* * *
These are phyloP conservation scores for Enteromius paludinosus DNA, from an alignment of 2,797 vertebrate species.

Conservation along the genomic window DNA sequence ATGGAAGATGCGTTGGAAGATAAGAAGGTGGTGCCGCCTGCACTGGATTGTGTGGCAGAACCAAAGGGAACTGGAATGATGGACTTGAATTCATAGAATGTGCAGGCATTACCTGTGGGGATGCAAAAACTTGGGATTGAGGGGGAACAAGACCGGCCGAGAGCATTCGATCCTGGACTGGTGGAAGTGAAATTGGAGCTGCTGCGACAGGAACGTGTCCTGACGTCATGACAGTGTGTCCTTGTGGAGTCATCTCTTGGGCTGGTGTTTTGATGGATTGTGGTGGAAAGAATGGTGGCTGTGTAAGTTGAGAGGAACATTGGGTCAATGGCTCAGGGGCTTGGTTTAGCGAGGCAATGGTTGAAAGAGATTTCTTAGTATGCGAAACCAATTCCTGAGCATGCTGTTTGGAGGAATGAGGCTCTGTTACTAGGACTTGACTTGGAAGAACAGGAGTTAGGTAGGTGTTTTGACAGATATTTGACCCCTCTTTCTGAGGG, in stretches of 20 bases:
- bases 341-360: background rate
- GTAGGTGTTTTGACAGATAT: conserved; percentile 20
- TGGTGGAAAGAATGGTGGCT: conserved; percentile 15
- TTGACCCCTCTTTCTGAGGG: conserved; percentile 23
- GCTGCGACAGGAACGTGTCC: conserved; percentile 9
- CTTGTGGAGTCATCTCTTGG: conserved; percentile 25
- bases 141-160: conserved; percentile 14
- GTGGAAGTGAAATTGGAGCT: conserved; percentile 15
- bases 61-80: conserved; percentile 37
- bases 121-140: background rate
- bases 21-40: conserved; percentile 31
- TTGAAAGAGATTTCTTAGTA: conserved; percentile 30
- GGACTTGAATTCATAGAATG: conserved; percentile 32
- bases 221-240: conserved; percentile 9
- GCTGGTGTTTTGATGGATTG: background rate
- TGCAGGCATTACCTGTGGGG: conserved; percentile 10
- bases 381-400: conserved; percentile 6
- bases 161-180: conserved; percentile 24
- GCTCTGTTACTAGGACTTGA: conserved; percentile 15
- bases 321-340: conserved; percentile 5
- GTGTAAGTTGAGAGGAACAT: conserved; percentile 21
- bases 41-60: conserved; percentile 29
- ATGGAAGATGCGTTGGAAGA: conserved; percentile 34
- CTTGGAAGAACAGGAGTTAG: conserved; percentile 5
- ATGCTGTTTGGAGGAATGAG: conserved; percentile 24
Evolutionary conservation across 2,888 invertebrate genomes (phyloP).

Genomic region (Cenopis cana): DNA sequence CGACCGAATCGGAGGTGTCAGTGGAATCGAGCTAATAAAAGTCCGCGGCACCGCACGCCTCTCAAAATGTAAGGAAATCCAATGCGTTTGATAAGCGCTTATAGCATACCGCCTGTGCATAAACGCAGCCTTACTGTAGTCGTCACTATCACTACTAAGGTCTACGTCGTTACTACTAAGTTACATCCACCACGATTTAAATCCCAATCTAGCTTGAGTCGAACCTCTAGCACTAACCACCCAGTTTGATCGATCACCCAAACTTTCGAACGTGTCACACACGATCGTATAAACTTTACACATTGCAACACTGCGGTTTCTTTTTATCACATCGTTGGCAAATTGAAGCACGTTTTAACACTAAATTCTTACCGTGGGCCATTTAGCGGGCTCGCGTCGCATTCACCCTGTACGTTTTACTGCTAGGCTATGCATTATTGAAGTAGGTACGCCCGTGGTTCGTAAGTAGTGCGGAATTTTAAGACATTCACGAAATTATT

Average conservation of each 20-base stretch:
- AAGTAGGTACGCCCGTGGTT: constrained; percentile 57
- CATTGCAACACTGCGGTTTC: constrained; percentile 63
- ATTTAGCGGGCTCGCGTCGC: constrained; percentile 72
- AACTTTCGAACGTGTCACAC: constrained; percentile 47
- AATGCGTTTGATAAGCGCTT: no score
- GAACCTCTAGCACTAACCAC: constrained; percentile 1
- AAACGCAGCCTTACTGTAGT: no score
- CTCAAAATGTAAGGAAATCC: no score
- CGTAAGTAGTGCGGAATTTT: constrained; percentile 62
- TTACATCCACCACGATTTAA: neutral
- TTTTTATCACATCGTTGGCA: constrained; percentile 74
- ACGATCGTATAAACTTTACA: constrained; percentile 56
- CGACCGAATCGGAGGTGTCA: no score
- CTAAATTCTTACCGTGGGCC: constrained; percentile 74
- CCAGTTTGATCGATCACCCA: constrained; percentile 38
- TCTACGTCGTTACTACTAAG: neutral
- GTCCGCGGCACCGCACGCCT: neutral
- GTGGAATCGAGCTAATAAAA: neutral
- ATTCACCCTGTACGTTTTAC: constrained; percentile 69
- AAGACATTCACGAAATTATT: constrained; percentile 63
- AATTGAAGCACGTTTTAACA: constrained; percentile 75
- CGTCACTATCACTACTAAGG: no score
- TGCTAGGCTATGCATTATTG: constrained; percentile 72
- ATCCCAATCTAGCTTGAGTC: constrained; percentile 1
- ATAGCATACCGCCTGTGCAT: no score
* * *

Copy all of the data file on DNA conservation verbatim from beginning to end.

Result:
These are phyloP conservation scores for Enteromius paludinosus DNA, from an alignment of 2,797 vertebrate species.

Conservation along the genomic window DNA sequence ATGGAAGATGCGTTGGAAGATAAGAAGGTGGTGCCGCCTGCACTGGATTGTGTGGCAGAACCAAAGGGAACTGGAATGATGGACTTGAATTCATAGAATGTGCAGGCATTACCTGTGGGGATGCAAAAACTTGGGATTGAGGGGGAACAAGACCGGCCGAGAGCATTCGATCCTGGACTGGTGGAAGTGAAATTGGAGCTGCTGCGACAGGAACGTGTCCTGACGTCATGACAGTGTGTCCTTGTGGAGTCATCTCTTGGGCTGGTGTTTTGATGGATTGTGGTGGAAAGAATGGTGGCTGTGTAAGTTGAGAGGAACATTGGGTCAATGGCTCAGGGGCTTGGTTTAGCGAGGCAATGGTTGAAAGAGATTTCTTAGTATGCGAAACCAATTCCTGAGCATGCTGTTTGGAGGAATGAGGCTCTGTTACTAGGACTTGACTTGGAAGAACAGGAGTTAGGTAGGTGTTTTGACAGATATTTGACCCCTCTTTCTGAGGG, in stretches of 20 bases:
- bases 341-360: background rate
- GTAGGTGTTTTGACAGATAT: conserved; percentile 20
- TGGTGGAAAGAATGGTGGCT: conserved; percentile 15
- TTGACCCCTCTTTCTGAGGG: conserved; percentile 23
- GCTGCGACAGGAACGTGTCC: conserved; percentile 9
- CTTGTGGAGTCATCTCTTGG: conserved; percentile 25
- bases 141-160: conserved; percentile 14
- GTGGAAGTGAAATTGGAGCT: conserved; percentile 15
- bases 61-80: conserved; percentile 37
- bases 121-140: background rate
- bases 21-40: conserved; percentile 31
- TTGAAAGAGATTTCTTAGTA: conserved; percentile 30
- GGACTTGAATTCATAGAATG: conserved; percentile 32
- bases 221-240: conserved; percentile 9
- GCTGGTGTTTTGATGGATTG: background rate
- TGCAGGCATTACCTGTGGGG: conserved; percentile 10
- bases 381-400: conserved; percentile 6
- bases 161-180: conserved; percentile 24
- GCTCTGTTACTAGGACTTGA: conserved; percentile 15
- bases 321-340: conserved; percentile 5
- GTGTAAGTTGAGAGGAACAT: conserved; percentile 21
- bases 41-60: conserved; percentile 29
- ATGGAAGATGCGTTGGAAGA: conserved; percentile 34
- CTTGGAAGAACAGGAGTTAG: conserved; percentile 5
- ATGCTGTTTGGAGGAATGAG: conserved; percentile 24
Evolutionary conservation across 2,888 invertebrate genomes (phyloP).

Genomic region (Cenopis cana): DNA sequence CGACCGAATCGGAGGTGTCAGTGGAATCGAGCTAATAAAAGTCCGCGGCACCGCACGCCTCTCAAAATGTAAGGAAATCCAATGCGTTTGATAAGCGCTTATAGCATACCGCCTGTGCATAAACGCAGCCTTACTGTAGTCGTCACTATCACTACTAAGGTCTACGTCGTTACTACTAAGTTACATCCACCACGATTTAAATCCCAATCTAGCTTGAGTCGAACCTCTAGCACTAACCACCCAGTTTGATCGATCACCCAAACTTTCGAACGTGTCACACACGATCGTATAAACTTTACACATTGCAACACTGCGGTTTCTTTTTATCACATCGTTGGCAAATTGAAGCACGTTTTAACACTAAATTCTTACCGTGGGCCATTTAGCGGGCTCGCGTCGCATTCACCCTGTACGTTTTACTGCTAGGCTATGCATTATTGAAGTAGGTACGCCCGTGGTTCGTAAGTAGTGCGGAATTTTAAGACATTCACGAAATTATT

Average conservation of each 20-base stretch:
- AAGTAGGTACGCCCGTGGTT: constrained; percentile 57
- CATTGCAACACTGCGGTTTC: constrained; percentile 63
- ATTTAGCGGGCTCGCGTCGC: constrained; percentile 72
- AACTTTCGAACGTGTCACAC: constrained; percentile 47
- AATGCGTTTGATAAGCGCTT: no score
- GAACCTCTAGCACTAACCAC: constrained; percentile 1
- AAACGCAGCCTTACTGTAGT: no score
- CTCAAAATGTAAGGAAATCC: no score
- CGTAAGTAGTGCGGAATTTT: constrained; percentile 62
- TTACATCCACCACGATTTAA: neutral
- TTTTTATCACATCGTTGGCA: constrained; percentile 74
- ACGATCGTATAAACTTTACA: constrained; percentile 56
- CGACCGAATCGGAGGTGTCA: no score
- CTAAATTCTTACCGTGGGCC: constrained; percentile 74
- CCAGTTTGATCGATCACCCA: constrained; percentile 38
- TCTACGTCGTTACTACTAAG: neutral
- GTCCGCGGCACCGCACGCCT: neutral
- GTGGAATCGAGCTAATAAAA: neutral
- ATTCACCCTGTACGTTTTAC: constrained; percentile 69
- AAGACATTCACGAAATTATT: constrained; percentile 63
- AATTGAAGCACGTTTTAACA: constrained; percentile 75
- CGTCACTATCACTACTAAGG: no score
- TGCTAGGCTATGCATTATTG: constrained; percentile 72
- ATCCCAATCTAGCTTGAGTC: constrained; percentile 1
- ATAGCATACCGCCTGTGCAT: no score